The Packhouse, 500 E. Morehead Street, Suite 150-A
There’s so much to love about this recently-opened spot in Charlotte’s Dilworth neighborhood. While yes, the food is outstanding—think skillet tomato pie, sweet tea-brined fried chicken, and deviled eggs—it’s the decor that will really leave you hooked. Owner Deedee Mills scoured local thrift stores for vintage plates, bowls, and casserole dishes in order to keep the vibe relaxed and cozy. And as a nod to the location’s southern roots, metal tractor seats complement the bar—which is made from lacquered tobacco leaves designed by NC-based Artisan Leaf—while antique tobacco baskets hang from the ceiling.
Suffolk Punch, 2911 Griffith Street
South End has fast become a hotbed for microbreweries in Charlotte, and Hyde Brewing is one such spot. The food complements Hyde’s beers (which can easily be paired with each of the menu items), and the menu includes housemade pickles, foie gras popcorn, roasted chicken, and more. The atmosphere is just as impressive as its food and drink, though: A contemporary biergarten features long, rustic wood tables covered by draping white canopies, and is perfect for hot, summer days. The view of the city skyline and perfectly-placed outdoor string lights allow for instant relaxation.
Where to Shop
In the past several years, Charlotte has truly come into its own, and its shopping scene is one such barometer of that. While boutiques and art galleries such as Capitol and Hidell Brooks Gallery will remain the anchors of the Queen City’s style scene, spots like Alton Lane and Beads, Inc. have fast become the can’t-miss spots on Charlotte’s shopping tour. SOCO Gallery, Chandra Johnson’s wonderfully curated art gallery (which boasts a southern comfort-like vibe and feel), is also now a go-to for designers and art collectors alike.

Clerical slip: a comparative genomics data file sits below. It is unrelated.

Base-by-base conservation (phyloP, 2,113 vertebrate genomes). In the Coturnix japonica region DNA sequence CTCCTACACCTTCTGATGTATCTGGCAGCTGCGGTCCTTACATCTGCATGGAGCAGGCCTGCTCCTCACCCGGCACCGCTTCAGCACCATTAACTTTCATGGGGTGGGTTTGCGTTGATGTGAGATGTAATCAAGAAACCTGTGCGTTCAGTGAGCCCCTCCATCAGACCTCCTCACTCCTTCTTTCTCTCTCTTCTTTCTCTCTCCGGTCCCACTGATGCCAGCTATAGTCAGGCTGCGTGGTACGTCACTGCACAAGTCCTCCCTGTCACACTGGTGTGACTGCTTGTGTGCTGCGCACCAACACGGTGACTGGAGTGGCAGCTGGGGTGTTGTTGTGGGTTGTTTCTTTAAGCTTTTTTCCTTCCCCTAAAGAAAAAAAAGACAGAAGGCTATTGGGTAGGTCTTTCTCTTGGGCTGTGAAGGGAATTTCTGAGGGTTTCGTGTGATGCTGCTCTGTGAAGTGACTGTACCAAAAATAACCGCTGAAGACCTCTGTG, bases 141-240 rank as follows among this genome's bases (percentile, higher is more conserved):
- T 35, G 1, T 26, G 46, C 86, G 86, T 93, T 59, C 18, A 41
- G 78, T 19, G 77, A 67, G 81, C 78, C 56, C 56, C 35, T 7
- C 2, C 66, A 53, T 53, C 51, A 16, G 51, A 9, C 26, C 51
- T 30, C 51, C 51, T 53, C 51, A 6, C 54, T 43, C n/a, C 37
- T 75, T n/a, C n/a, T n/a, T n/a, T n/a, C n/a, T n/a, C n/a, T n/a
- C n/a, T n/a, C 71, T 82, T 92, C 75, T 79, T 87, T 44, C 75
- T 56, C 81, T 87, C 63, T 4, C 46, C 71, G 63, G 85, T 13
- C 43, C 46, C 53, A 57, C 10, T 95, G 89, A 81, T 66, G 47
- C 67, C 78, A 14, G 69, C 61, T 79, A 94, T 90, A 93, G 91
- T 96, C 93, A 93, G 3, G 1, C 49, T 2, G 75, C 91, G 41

Designers to Know
One of the South’s most impressive designers, Benson’s handprints are all over the Queen City. She designed the interiors of Capitol and Poole Shop, two of Charlotte’s top women’s boutiques, as well as Reid’s Fine Foods, an intimate gourmet grocery in the heart of Myers Park. But it’s Benson’s new furniture line for Highland House that truly encapsulates her talent—the pieces are a modern take on classic, vintage designs, and boast colorful hues and finishes that transcend trends.
One of the most notable up-and-coming designers in the country made her home in the Queen City—and has also been making her mark across the south with a timeless aesthetic that draws inspiration from design idols Albert Hadley and Billy Baldwin. Her latest design foray, though, extends outside her residential projects—a line of textiles and wall coverings she created and designed with her designer sister Liz Carroll. House of Harris LLC features classic prints with a southern twist, with each motif and pattern inspired by the sisters’ Carolina upbringing.
decor stores—Interiors Marketplace and Post & Gray—and although the stores have since closed, Vieregg’s design work has flourished. Her ability to seamlessly intertwine organic with industrial and elegance with casual to create a timeless interior is why she’s one of the most sought-after designers in not just Charlotte, but the entire southeast.